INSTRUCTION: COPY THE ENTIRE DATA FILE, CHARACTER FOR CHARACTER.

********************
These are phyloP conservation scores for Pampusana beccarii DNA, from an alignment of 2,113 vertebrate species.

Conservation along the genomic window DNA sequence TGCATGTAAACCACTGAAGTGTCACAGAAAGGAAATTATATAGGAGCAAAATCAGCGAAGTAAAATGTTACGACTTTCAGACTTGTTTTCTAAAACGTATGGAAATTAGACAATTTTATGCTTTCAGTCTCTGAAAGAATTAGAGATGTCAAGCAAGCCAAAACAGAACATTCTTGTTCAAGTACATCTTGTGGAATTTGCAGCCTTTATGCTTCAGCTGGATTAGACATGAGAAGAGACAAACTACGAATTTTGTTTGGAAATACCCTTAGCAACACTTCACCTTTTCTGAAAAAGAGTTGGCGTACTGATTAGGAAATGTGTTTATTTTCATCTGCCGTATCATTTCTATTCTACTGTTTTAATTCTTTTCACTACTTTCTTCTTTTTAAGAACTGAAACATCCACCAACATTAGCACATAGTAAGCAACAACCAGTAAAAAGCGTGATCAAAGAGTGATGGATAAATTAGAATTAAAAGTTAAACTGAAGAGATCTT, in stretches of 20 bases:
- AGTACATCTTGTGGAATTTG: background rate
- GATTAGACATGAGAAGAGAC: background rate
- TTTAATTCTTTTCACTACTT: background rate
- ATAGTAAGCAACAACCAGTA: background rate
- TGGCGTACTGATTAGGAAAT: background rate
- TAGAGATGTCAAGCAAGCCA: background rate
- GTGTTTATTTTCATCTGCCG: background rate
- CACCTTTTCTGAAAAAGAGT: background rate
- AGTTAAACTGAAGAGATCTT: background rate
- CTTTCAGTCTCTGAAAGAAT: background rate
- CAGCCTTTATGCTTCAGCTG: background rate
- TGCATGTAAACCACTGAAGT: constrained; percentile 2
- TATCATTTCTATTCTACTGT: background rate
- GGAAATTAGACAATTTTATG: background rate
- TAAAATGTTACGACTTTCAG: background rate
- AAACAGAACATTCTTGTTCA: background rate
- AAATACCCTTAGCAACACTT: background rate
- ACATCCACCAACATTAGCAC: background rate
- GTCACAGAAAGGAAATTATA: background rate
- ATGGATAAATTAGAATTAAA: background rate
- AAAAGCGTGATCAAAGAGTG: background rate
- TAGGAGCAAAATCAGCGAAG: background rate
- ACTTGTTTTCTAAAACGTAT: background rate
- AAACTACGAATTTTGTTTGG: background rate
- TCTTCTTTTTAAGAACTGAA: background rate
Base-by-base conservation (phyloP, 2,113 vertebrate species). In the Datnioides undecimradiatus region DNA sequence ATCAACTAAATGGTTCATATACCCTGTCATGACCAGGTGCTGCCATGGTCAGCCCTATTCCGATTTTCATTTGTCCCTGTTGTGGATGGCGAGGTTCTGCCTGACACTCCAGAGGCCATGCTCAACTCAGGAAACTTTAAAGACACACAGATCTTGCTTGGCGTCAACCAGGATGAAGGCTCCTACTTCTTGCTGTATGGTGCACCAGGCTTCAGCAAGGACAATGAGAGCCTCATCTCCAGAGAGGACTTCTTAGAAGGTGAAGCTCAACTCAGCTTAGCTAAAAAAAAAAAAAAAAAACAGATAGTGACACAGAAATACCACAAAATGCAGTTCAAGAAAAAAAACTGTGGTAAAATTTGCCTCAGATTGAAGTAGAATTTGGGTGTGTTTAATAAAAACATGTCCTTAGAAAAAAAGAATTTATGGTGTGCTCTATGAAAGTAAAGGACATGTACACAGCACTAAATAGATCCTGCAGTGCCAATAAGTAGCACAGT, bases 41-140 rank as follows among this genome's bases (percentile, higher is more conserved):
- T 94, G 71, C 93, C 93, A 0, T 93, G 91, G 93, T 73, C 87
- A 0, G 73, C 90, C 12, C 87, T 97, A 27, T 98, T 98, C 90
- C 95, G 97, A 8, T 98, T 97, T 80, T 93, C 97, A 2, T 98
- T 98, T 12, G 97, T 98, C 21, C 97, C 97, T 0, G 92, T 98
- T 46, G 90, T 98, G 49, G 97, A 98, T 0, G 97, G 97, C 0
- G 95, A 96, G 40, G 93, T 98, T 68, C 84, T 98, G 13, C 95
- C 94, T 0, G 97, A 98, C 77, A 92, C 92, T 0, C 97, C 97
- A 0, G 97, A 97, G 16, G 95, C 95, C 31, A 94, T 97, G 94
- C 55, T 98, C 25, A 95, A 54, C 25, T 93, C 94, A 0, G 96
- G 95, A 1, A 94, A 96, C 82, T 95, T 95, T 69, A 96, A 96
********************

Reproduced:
These are phyloP conservation scores for Pampusana beccarii DNA, from an alignment of 2,113 vertebrate species.

Conservation along the genomic window DNA sequence TGCATGTAAACCACTGAAGTGTCACAGAAAGGAAATTATATAGGAGCAAAATCAGCGAAGTAAAATGTTACGACTTTCAGACTTGTTTTCTAAAACGTATGGAAATTAGACAATTTTATGCTTTCAGTCTCTGAAAGAATTAGAGATGTCAAGCAAGCCAAAACAGAACATTCTTGTTCAAGTACATCTTGTGGAATTTGCAGCCTTTATGCTTCAGCTGGATTAGACATGAGAAGAGACAAACTACGAATTTTGTTTGGAAATACCCTTAGCAACACTTCACCTTTTCTGAAAAAGAGTTGGCGTACTGATTAGGAAATGTGTTTATTTTCATCTGCCGTATCATTTCTATTCTACTGTTTTAATTCTTTTCACTACTTTCTTCTTTTTAAGAACTGAAACATCCACCAACATTAGCACATAGTAAGCAACAACCAGTAAAAAGCGTGATCAAAGAGTGATGGATAAATTAGAATTAAAAGTTAAACTGAAGAGATCTT, in stretches of 20 bases:
- AGTACATCTTGTGGAATTTG: background rate
- GATTAGACATGAGAAGAGAC: background rate
- TTTAATTCTTTTCACTACTT: background rate
- ATAGTAAGCAACAACCAGTA: background rate
- TGGCGTACTGATTAGGAAAT: background rate
- TAGAGATGTCAAGCAAGCCA: background rate
- GTGTTTATTTTCATCTGCCG: background rate
- CACCTTTTCTGAAAAAGAGT: background rate
- AGTTAAACTGAAGAGATCTT: background rate
- CTTTCAGTCTCTGAAAGAAT: background rate
- CAGCCTTTATGCTTCAGCTG: background rate
- TGCATGTAAACCACTGAAGT: constrained; percentile 2
- TATCATTTCTATTCTACTGT: background rate
- GGAAATTAGACAATTTTATG: background rate
- TAAAATGTTACGACTTTCAG: background rate
- AAACAGAACATTCTTGTTCA: background rate
- AAATACCCTTAGCAACACTT: background rate
- ACATCCACCAACATTAGCAC: background rate
- GTCACAGAAAGGAAATTATA: background rate
- ATGGATAAATTAGAATTAAA: background rate
- AAAAGCGTGATCAAAGAGTG: background rate
- TAGGAGCAAAATCAGCGAAG: background rate
- ACTTGTTTTCTAAAACGTAT: background rate
- AAACTACGAATTTTGTTTGG: background rate
- TCTTCTTTTTAAGAACTGAA: background rate
Base-by-base conservation (phyloP, 2,113 vertebrate species). In the Datnioides undecimradiatus region DNA sequence ATCAACTAAATGGTTCATATACCCTGTCATGACCAGGTGCTGCCATGGTCAGCCCTATTCCGATTTTCATTTGTCCCTGTTGTGGATGGCGAGGTTCTGCCTGACACTCCAGAGGCCATGCTCAACTCAGGAAACTTTAAAGACACACAGATCTTGCTTGGCGTCAACCAGGATGAAGGCTCCTACTTCTTGCTGTATGGTGCACCAGGCTTCAGCAAGGACAATGAGAGCCTCATCTCCAGAGAGGACTTCTTAGAAGGTGAAGCTCAACTCAGCTTAGCTAAAAAAAAAAAAAAAAAACAGATAGTGACACAGAAATACCACAAAATGCAGTTCAAGAAAAAAAACTGTGGTAAAATTTGCCTCAGATTGAAGTAGAATTTGGGTGTGTTTAATAAAAACATGTCCTTAGAAAAAAAGAATTTATGGTGTGCTCTATGAAAGTAAAGGACATGTACACAGCACTAAATAGATCCTGCAGTGCCAATAAGTAGCACAGT, bases 41-140 rank as follows among this genome's bases (percentile, higher is more conserved):
- T 94, G 71, C 93, C 93, A 0, T 93, G 91, G 93, T 73, C 87
- A 0, G 73, C 90, C 12, C 87, T 97, A 27, T 98, T 98, C 90
- C 95, G 97, A 8, T 98, T 97, T 80, T 93, C 97, A 2, T 98
- T 98, T 12, G 97, T 98, C 21, C 97, C 97, T 0, G 92, T 98
- T 46, G 90, T 98, G 49, G 97, A 98, T 0, G 97, G 97, C 0
- G 95, A 96, G 40, G 93, T 98, T 68, C 84, T 98, G 13, C 95
- C 94, T 0, G 97, A 98, C 77, A 92, C 92, T 0, C 97, C 97
- A 0, G 97, A 97, G 16, G 95, C 95, C 31, A 94, T 97, G 94
- C 55, T 98, C 25, A 95, A 54, C 25, T 93, C 94, A 0, G 96
- G 95, A 1, A 94, A 96, C 82, T 95, T 95, T 69, A 96, A 96